2. Comparing craft beer to the likes of Bud is like comparing perfectly grilled, grass fed T-bone steak to a McDonald’s hamburger. I sometimes wonder why anyone still drinks disgusting cheap beer, and then I realize it may be intended for those who drink 6 or 12 in one evening. It’s cheap, just like a slimy grayish and mostly tasteless fast food burger.

      1. Keep your grass fed steaks. I prefer mine grain finished, with excellent marveling. Grain finished is less gamey, generally tenderer (grain finished steers are younger by 6 months on average) and has a lower environmental impact per pound of beef produced. Grass finished is the beef equivalent of being against hfcs, it is all scientific woo. It should be noted most people’s preference for grass finished is pure placebo effect. Multiple studies have shown that most who claim to prefer grass fed either can’t tell the difference of prefer grain finished in blind taste tests.

    3. “Coors: It doesn’t take 100% like Budweiser”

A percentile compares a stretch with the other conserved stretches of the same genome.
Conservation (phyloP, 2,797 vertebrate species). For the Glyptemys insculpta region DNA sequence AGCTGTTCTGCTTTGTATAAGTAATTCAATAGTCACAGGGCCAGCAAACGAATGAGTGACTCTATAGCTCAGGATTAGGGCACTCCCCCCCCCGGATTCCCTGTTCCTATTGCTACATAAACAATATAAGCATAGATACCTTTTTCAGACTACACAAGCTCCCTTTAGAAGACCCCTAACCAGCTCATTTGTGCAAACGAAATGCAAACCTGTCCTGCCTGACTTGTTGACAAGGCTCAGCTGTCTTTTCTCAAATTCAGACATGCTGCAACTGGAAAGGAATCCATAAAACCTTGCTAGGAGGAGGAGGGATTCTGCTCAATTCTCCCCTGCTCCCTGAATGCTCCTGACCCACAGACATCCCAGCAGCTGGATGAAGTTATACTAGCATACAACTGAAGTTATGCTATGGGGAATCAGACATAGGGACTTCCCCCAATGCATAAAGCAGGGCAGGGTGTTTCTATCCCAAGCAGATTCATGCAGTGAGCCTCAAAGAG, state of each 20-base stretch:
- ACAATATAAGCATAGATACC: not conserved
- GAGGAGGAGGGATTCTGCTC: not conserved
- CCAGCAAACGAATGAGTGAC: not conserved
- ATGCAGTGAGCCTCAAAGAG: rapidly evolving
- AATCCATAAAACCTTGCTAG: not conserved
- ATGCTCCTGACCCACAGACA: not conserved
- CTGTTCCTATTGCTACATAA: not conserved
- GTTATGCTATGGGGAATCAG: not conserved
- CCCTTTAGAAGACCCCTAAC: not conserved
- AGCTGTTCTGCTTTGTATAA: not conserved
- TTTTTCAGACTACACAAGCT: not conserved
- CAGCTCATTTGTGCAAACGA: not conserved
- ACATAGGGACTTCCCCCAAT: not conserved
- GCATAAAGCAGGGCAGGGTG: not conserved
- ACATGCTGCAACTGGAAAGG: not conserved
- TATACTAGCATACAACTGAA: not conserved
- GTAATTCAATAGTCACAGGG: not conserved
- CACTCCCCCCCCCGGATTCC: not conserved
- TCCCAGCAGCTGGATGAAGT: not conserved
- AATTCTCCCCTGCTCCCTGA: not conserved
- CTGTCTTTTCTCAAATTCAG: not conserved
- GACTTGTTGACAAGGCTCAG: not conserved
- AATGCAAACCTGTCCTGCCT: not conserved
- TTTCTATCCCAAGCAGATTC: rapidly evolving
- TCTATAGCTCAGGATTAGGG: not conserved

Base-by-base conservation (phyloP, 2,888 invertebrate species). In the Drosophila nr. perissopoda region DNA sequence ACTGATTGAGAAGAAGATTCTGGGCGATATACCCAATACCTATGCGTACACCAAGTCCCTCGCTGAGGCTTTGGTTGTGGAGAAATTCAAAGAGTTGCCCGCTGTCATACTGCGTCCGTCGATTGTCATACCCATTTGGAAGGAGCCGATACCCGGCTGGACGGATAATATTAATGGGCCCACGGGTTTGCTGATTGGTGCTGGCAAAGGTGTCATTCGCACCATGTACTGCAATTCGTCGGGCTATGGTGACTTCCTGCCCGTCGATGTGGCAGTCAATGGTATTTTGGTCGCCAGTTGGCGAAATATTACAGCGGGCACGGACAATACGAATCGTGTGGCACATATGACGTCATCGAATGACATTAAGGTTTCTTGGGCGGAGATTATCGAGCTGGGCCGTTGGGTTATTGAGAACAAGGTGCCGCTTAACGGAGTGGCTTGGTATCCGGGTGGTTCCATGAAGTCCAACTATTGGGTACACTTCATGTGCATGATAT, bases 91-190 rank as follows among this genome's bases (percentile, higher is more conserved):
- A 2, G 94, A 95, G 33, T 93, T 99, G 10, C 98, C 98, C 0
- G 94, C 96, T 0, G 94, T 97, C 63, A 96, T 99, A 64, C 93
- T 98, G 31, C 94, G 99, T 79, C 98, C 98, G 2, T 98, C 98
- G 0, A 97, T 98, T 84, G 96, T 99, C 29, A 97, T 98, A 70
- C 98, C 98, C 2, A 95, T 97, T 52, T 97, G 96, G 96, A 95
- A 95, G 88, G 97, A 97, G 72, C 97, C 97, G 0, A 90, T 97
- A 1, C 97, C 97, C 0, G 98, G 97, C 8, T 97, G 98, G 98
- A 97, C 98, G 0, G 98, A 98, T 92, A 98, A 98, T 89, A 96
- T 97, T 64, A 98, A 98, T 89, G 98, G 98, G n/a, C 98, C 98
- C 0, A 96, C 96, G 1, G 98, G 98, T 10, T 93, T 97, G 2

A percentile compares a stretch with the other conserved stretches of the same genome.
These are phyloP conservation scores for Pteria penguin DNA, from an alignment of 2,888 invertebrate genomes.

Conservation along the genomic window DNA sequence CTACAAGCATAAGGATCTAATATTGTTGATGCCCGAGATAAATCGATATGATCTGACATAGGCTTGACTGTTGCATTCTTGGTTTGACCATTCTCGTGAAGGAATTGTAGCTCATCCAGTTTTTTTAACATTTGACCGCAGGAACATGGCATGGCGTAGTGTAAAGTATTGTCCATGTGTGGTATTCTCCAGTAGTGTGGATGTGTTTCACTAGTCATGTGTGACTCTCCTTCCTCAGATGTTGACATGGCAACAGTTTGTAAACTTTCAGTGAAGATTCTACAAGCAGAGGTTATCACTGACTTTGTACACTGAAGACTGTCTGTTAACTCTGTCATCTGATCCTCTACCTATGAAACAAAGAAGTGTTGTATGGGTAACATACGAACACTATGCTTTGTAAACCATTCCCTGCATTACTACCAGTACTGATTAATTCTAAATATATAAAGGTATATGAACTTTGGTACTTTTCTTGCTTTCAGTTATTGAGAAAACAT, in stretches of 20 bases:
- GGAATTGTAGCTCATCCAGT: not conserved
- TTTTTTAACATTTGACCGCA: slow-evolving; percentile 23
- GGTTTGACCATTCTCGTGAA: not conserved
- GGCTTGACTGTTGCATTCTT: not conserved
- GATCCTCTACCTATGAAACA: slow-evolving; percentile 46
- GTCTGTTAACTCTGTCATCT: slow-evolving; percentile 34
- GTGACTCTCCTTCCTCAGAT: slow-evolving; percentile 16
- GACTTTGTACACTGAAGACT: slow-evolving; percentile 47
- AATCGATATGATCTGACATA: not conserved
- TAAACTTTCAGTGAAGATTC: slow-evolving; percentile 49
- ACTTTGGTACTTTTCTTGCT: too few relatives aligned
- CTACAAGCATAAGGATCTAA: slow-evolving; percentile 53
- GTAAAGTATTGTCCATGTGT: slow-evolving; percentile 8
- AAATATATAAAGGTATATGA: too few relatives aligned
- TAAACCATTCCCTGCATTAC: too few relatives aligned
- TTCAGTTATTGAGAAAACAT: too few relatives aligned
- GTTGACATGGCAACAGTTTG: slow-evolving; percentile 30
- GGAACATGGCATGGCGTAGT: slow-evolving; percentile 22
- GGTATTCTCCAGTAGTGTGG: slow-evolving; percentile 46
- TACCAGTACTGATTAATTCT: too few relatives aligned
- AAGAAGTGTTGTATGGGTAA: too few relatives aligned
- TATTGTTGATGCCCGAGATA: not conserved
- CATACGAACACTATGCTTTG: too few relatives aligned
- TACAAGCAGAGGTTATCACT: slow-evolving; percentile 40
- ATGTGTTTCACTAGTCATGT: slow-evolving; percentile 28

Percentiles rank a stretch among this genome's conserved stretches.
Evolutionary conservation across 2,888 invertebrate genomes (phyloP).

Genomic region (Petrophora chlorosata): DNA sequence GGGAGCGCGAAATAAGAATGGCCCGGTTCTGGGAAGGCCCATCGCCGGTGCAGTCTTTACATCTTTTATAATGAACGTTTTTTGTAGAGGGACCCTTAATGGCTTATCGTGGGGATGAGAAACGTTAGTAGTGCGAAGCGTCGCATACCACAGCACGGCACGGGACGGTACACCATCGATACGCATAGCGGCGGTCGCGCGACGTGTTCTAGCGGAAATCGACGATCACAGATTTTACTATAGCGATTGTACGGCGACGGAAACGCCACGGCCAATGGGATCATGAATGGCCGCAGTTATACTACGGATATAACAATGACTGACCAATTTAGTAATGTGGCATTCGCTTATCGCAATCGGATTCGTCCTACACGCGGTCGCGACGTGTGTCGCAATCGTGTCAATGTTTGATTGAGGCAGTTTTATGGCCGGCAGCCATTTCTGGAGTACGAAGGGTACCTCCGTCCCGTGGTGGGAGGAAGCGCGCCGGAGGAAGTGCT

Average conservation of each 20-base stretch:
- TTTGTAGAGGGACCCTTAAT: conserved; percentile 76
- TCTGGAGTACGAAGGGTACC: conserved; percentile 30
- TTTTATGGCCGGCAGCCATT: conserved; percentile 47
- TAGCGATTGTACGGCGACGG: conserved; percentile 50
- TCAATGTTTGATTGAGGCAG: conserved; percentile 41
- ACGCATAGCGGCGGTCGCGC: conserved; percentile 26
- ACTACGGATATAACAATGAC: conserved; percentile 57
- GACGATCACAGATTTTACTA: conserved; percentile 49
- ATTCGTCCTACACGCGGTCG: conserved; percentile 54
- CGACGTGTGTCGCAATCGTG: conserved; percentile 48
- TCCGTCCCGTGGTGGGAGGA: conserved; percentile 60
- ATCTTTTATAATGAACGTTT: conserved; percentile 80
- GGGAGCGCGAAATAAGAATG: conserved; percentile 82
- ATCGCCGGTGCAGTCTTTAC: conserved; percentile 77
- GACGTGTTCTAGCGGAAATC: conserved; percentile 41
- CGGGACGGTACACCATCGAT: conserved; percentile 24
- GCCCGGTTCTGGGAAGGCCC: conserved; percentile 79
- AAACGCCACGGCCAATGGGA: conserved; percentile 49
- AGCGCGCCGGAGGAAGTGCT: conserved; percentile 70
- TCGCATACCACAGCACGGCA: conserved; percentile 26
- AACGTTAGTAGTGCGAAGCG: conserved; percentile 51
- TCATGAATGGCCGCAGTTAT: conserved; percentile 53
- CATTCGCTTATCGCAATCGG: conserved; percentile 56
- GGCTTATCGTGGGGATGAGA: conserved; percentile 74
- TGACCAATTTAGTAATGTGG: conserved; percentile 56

4. Start calling it “rice beer.” That’s true(ish).

    5. “Lately, I have been trying out different New England style IPAs.” hay! welcome to 2003!

  7. So how much of this lawsuit is being funded by MillerCoors and how much by ConAgra? It sounds like they’re not just suing over Bud implying Coors Lite has corn syrup in it but also for the implication that even brewing it with corn syrup is bad. Maybe the Fanjuls are involved as well?

    1. makes you wonder if Big Corn got to the judge

  8. “Our beer has no fat, no gluten, *and* no soy — unlike *some* beverages.”

    1. How about: “Peanut free”

      or maybe: “Does not contain nut meat.”

    2. Most beers actually do contain gluten, since they’re brewed from barley and wheat.

  9. I’m not sure which is more stupid: the judge’s ruling in this case, or people who give a shit about consuming corn syrup vs “real” sugar.

    1. Just because corn syrup and cane sugar don’t affect you differently doesn’t mean they affect everyone else identically. I, for one, have found that drinking three or more bottles of MillerCoors beer keeps me from sleeping until my body fully metabolizes whatever the byproducts of the corn syrup are. This is why I don’t drink macrobrews anymore.